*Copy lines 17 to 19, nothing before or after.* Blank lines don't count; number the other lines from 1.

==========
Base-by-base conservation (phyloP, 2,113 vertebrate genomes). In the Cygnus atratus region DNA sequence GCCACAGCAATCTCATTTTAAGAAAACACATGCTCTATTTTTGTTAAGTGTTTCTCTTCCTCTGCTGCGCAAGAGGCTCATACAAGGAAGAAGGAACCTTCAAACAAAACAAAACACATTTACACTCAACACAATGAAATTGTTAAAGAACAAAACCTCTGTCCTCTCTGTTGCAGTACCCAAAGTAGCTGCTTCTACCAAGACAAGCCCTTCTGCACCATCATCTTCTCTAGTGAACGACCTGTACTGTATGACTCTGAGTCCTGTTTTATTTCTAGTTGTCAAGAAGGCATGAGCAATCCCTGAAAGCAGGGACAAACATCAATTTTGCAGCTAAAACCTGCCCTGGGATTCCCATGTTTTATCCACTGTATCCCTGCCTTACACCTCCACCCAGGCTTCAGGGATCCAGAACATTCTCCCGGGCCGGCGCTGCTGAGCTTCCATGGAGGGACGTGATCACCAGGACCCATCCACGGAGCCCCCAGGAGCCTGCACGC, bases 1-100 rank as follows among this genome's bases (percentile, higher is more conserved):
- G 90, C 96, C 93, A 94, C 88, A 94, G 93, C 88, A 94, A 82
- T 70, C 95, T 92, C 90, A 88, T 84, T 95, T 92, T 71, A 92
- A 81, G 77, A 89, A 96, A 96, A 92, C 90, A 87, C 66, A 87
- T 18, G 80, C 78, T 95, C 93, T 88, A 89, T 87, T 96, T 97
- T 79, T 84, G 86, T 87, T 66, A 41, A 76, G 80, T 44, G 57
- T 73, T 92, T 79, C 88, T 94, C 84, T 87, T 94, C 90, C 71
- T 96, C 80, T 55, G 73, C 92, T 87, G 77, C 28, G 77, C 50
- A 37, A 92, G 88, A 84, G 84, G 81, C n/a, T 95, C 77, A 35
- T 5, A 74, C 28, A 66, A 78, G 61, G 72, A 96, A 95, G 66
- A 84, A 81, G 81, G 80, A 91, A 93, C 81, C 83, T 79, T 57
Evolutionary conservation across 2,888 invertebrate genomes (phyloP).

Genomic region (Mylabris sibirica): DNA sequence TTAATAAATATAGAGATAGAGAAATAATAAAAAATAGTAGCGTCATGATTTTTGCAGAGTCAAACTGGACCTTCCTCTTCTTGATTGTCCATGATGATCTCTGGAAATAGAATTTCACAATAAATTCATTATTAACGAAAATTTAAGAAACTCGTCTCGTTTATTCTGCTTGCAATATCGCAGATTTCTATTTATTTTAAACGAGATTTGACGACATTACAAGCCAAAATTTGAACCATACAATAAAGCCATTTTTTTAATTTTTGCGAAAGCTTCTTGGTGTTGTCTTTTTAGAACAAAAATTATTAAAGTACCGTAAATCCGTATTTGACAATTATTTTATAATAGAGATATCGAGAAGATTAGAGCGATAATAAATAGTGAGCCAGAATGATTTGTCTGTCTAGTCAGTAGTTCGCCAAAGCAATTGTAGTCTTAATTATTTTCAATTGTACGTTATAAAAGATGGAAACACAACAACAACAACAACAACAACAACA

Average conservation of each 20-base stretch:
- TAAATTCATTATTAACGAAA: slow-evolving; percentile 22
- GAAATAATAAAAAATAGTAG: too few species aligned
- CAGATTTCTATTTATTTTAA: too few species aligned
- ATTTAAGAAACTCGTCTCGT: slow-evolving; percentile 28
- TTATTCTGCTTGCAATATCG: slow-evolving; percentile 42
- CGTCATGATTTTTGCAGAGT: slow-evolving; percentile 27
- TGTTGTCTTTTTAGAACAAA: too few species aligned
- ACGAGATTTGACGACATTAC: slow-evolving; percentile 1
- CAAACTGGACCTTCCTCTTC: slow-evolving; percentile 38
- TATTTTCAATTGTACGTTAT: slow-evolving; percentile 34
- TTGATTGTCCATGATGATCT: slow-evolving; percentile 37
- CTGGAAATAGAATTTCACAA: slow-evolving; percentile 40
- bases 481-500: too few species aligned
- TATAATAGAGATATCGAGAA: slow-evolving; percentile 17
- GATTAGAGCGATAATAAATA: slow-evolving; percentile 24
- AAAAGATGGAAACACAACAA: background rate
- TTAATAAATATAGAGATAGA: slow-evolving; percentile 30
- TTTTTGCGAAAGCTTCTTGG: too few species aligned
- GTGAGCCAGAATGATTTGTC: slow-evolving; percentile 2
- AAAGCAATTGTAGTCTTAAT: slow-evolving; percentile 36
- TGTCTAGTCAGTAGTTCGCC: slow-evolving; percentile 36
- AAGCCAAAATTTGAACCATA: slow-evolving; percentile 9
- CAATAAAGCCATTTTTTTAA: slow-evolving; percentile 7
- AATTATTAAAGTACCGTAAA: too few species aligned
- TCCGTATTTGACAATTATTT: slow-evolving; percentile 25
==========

- CAGATTTCTATTTATTTTAA: too few species aligned
- ATTTAAGAAACTCGTCTCGT: slow-evolving; percentile 28
- TTATTCTGCTTGCAATATCG: slow-evolving; percentile 42